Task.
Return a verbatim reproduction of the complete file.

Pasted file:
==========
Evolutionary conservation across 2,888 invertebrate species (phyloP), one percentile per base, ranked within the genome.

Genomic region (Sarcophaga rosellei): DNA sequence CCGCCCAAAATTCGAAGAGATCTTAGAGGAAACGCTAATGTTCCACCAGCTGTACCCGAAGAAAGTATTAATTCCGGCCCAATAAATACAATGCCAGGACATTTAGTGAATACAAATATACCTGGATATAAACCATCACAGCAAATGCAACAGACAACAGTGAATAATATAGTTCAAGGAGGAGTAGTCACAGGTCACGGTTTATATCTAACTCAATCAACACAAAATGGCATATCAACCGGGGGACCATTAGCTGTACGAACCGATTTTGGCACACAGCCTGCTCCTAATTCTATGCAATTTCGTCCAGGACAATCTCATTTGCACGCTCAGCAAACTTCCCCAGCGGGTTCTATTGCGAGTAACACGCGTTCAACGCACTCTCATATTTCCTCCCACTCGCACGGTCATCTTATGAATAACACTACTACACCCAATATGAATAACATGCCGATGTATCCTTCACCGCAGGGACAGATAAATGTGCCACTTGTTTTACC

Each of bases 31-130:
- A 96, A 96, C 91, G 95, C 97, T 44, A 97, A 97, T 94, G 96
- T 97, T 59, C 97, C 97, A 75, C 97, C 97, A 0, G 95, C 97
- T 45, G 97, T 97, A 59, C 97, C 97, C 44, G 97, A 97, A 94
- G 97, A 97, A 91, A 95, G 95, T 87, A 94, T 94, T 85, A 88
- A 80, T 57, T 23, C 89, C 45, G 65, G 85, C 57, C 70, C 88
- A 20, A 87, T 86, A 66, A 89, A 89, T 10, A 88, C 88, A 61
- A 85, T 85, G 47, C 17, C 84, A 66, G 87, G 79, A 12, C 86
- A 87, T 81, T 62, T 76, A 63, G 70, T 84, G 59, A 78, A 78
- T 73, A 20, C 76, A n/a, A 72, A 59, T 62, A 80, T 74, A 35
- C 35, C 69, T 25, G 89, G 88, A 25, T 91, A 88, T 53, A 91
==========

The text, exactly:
Evolutionary conservation across 2,888 invertebrate species (phyloP), one percentile per base, ranked within the genome.

Genomic region (Sarcophaga rosellei): DNA sequence CCGCCCAAAATTCGAAGAGATCTTAGAGGAAACGCTAATGTTCCACCAGCTGTACCCGAAGAAAGTATTAATTCCGGCCCAATAAATACAATGCCAGGACATTTAGTGAATACAAATATACCTGGATATAAACCATCACAGCAAATGCAACAGACAACAGTGAATAATATAGTTCAAGGAGGAGTAGTCACAGGTCACGGTTTATATCTAACTCAATCAACACAAAATGGCATATCAACCGGGGGACCATTAGCTGTACGAACCGATTTTGGCACACAGCCTGCTCCTAATTCTATGCAATTTCGTCCAGGACAATCTCATTTGCACGCTCAGCAAACTTCCCCAGCGGGTTCTATTGCGAGTAACACGCGTTCAACGCACTCTCATATTTCCTCCCACTCGCACGGTCATCTTATGAATAACACTACTACACCCAATATGAATAACATGCCGATGTATCCTTCACCGCAGGGACAGATAAATGTGCCACTTGTTTTACC

Each of bases 31-130:
- A 96, A 96, C 91, G 95, C 97, T 44, A 97, A 97, T 94, G 96
- T 97, T 59, C 97, C 97, A 75, C 97, C 97, A 0, G 95, C 97
- T 45, G 97, T 97, A 59, C 97, C 97, C 44, G 97, A 97, A 94
- G 97, A 97, A 91, A 95, G 95, T 87, A 94, T 94, T 85, A 88
- A 80, T 57, T 23, C 89, C 45, G 65, G 85, C 57, C 70, C 88
- A 20, A 87, T 86, A 66, A 89, A 89, T 10, A 88, C 88, A 61
- A 85, T 85, G 47, C 17, C 84, A 66, G 87, G 79, A 12, C 86
- A 87, T 81, T 62, T 76, A 63, G 70, T 84, G 59, A 78, A 78
- T 73, A 20, C 76, A n/a, A 72, A 59, T 62, A 80, T 74, A 35
- C 35, C 69, T 25, G 89, G 88, A 25, T 91, A 88, T 53, A 91